SACRAMENTO, Calif. — After years of debate and months of legislative delays, one of the biggest questions looming over California’s landmark right-to-die law has been: When will it take effect?

The answer came this week: June 9. That’s 90 days from the end of a special legislative session on health care that ended Thursday. It means that for the first time, terminally ill Californians like Elizabeth Wallner will be able to legally hasten their deaths by asking doctors to prescribe lethal drug cocktails.

“It gives me a great peace of mind to know that I will not be forced to die slowly and painfully,” said Wallner, a 52-year-old single mother from Sacramento with advanced colon cancer that has spread to her liver and lungs. “The agonizingly traumatic image of me suffering will not be my family’s last memory of me.”

Wallner said she will definitely obtain the prescription if she’s still alive in June.

The fact that the law will soon take effect in the nation’s most populous state is reopening the wrenching, contentious debate that rocked California’s capital for most of last year’s legislative session.

Many of the state’s Catholics are still in disbelief that such a “travesty of compassion” has become law, said Ned Dolejsi, executive director of the California Catholic Conference.

After weeks of soul searching, Gov. Jerry Brown, a former Catholic seminarian, signed the law in October. But it couldn’t take effect until the special session that began last June came to a close. That happened on Thursday, when the state Senate approved a package of anti-smoking bills.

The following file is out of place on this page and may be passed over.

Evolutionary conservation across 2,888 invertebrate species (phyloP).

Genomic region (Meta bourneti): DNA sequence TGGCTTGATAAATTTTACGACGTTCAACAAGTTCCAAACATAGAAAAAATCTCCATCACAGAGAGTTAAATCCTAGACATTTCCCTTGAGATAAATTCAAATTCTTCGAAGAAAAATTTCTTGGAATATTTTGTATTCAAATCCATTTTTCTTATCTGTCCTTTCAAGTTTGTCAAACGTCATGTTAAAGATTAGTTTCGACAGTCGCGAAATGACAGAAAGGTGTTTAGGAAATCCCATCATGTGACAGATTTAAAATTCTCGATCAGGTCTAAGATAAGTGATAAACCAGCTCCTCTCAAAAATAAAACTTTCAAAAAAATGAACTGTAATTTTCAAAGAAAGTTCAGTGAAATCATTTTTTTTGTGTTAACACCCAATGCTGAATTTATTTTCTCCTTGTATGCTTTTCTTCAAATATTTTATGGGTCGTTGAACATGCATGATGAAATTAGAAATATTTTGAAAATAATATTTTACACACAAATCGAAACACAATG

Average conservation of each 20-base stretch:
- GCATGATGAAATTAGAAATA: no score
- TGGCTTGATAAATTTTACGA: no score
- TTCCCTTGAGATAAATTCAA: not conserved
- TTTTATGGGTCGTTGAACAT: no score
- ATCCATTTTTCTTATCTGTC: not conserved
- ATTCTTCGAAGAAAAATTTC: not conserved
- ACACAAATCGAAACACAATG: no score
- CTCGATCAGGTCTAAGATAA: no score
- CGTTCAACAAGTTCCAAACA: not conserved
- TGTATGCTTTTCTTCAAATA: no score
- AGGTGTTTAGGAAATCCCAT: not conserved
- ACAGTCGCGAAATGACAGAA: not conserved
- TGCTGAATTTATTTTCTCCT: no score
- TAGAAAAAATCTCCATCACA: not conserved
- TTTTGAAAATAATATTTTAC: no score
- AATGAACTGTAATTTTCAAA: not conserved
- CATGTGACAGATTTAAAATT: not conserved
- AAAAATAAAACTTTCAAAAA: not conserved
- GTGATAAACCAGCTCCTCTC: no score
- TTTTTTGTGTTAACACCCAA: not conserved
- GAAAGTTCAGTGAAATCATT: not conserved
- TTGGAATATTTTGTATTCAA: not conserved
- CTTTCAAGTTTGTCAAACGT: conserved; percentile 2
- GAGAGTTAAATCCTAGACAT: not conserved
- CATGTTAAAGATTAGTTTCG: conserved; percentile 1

Modeled after an Oregon law enacted in 1997, the California legislation was inspired by Brittany Maynard, 29, a former Alamo resident with brain cancer who left her home to seek aid in dying in Portland. Her Oregon physician, Dr. Eric Walsh, will appear on CBS’ “60 Minutes” on Sunday to discuss the new law.

“When somebody is facing the end of their life, shouldn’t they be in control?” Walsh, who has prescribed the lethal medication to 19 others, told Dr. Jon LaPook, CBS News’ chief medical correspondent. “Shouldn’t I be able to help them when they’re suffering and the burden of their suffering becomes intolerable to them?”

Before her death on Nov. 1, 2014, Maynard shared her story with Brown by phone, personally appealing to him to support the bill. Her message likely helped the governor understand how much the legislation means to the terminally ill, said Democratic Sen. Bill Monning, one of the measure’s co-authors.

“This is an historic achievement,” Monning said Friday. “I would say the excitement is only tempered by the sense of loss of the amazing advocates we met along the way who did not live to see this law come into effect.”

Before last year’s victory, proponents of giving the terminally ill a right to die suffered through a series of crushing failures.

Similar bills stalled in the Legislature in 2005 and 2007. And in 1992, voters rejected a proposal that would have granted physicians the right to give a lethal injection to a patient.

But a Field Poll released last year showed that Californians’ view on the issue had evolved. The survey found two-thirds of registered voters supported a proposal to give patients the right to obtain life-ending drugs, with support cutting across most religious and political party lines.California now joins four other states where physician-assisted dying is legal: Oregon, Washington, Vermont and Montana. At least 11 states rejected such legislation last year.

Dolejsi said the Catholic Church will focus on providing terminally ill Californians with quality palliative care as well as spiritual and emotional support of the terminally ill once the legislation takes effect.

“As medical and ethical experts have shown, a desire to take one’s own life is a call for help,” Dolejsi said.

“As Catholics we must answer that cry,” he said. “The Catholic community will do so by enhancing and expanding our efforts to help people be well while dying.”

Marilyn Golden, another leading opponent of the law, said the Disability Rights Education and Defense Fund plans to focus on protecting people from abuse and coercion and educating medical professionals and pharmacists about their right to opt out.

If people are not fully informed about palliative care and hospice programs as alternatives, she said, “Assisted suicide will immediately become the cheapest treatment in our broken, profit-driven health care system.”